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Karl Alexander Müller

In their search for new superconductors, Swiss theoretical physicist Karl Alexander Müller and his young colleague, J. Georg Bednorz, abandoned the metal alloys typically used in superconductivity research in favor of a class of oxides known as perovskites.

Karl Alexander Müller

The unusual direction of their work resulted in an important breakthrough in 1986 — superconductivity at a higher temperature than ever achieved before. When Müller and Bednorz announced their discovery, it caused such a stir in the scientific community that soon laboratories around the globe were experimenting with ceramic perovskites in hopes of attaining even higher superconducting temperatures. The flurry of interest did not escape the attention of the Nobel Prize Committee, which awarded the Nobel Prize in Physics to Müller and Bednorz in 1987.

Born in Basel, Switzerland, Müller was related to prominent Swiss chocolate makers. Shortly after his birth, he moved to Salzburg, Austria, so that his father could continue his study of music. Later he returned to Switzerland, living with his mother in Dornach and then Lugano until her death in 1938. Müller was displaced yet again when he and his father relocated to Schiers, a Swiss town near the Austrian border. Müller attended the Evangelical College there and became intrigued by radio and electronics. Although he contemplated becoming an electrical engineer, one of his teachers believed he would make a great physicist and encouraged him in that direction.

After graduating in 1945, Müller completed mandatory service for the Swiss military before continuing his education at the Swiss Federal Institute of Technology (ETH) in Zürich. Again he considered engineering, but instead joined the Physics and Mathematics Department, taking classes taught by Wolfgang Pauli and other leading scientists. A particularly strong influence on Müller, Pauli was a Nobel laureate who suggested the existence of a fourth quantum number and developed the exclusion principle.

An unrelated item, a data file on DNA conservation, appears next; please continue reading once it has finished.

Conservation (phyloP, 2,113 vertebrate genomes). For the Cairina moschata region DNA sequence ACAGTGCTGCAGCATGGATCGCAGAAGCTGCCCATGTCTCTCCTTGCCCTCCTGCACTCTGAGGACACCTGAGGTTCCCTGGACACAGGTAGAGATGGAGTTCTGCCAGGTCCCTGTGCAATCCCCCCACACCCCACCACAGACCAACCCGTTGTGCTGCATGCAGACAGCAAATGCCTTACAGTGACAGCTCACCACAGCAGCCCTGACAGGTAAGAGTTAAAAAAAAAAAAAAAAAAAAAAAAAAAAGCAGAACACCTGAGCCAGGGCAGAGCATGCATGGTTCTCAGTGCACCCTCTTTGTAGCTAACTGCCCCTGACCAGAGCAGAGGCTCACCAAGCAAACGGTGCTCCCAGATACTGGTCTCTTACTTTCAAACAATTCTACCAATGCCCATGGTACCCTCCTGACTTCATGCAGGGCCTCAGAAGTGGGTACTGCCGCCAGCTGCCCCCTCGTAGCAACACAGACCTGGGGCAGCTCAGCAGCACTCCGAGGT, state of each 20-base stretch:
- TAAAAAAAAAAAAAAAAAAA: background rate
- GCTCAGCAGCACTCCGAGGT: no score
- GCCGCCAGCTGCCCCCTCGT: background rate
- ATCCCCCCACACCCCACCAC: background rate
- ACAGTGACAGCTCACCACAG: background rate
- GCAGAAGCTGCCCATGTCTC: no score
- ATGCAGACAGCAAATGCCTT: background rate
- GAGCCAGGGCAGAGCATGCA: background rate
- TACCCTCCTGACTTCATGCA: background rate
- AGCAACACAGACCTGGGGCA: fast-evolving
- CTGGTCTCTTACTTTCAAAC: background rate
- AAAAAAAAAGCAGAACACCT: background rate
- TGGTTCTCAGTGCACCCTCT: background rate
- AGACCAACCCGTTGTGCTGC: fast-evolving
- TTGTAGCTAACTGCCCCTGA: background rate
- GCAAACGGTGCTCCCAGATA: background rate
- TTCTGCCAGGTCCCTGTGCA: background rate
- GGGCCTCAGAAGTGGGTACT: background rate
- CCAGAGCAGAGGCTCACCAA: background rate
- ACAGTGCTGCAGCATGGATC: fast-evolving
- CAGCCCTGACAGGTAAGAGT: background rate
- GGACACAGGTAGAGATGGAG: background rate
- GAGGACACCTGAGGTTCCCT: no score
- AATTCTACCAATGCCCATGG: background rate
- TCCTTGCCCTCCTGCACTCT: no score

Müller completed the equivalent of a master’s degree in 1952. His focus had by then turned to solid-state physics, and by the time he received his doctorate in 1958 his primary research interest was perovskites, the ceramics with which he would make his great contribution to science. For his doctoral thesis, Müller studied the ceramic strontium titanium oxide. His first job after graduation was managing a magnetic resonance research group at the Battelle Memorial Institute in Geneva. But in 1963, offered a position at the IBM Zürich Research Laboratory, he had the opportunity to work with perovskites again. Müller had first come to the attention of lab management while lecturing at the University of Zürich in 1962.

Müller spent many years investigating the various properties of perovskites at IBM. In 1973 he became director of the lab’s physics division, and in the post made many crucial hires. In the late 1970s he brought on Gerd Binnig, who a few years later developed the scanning-tunneling microscope with his colleague Heinrich Rohrer. Binnig and Rohrer shared part of the Nobel Prize in Physics in 1986. Ten years after becoming physics director, Müller added Bednorz, then a recent ETH graduate, to his group. Bednorz had already begun extensive work with ceramic oxides (his doctoral thesis focused on the production and characterization of perovskites), having been encouraged by Müller while visiting the lab as a graduate student.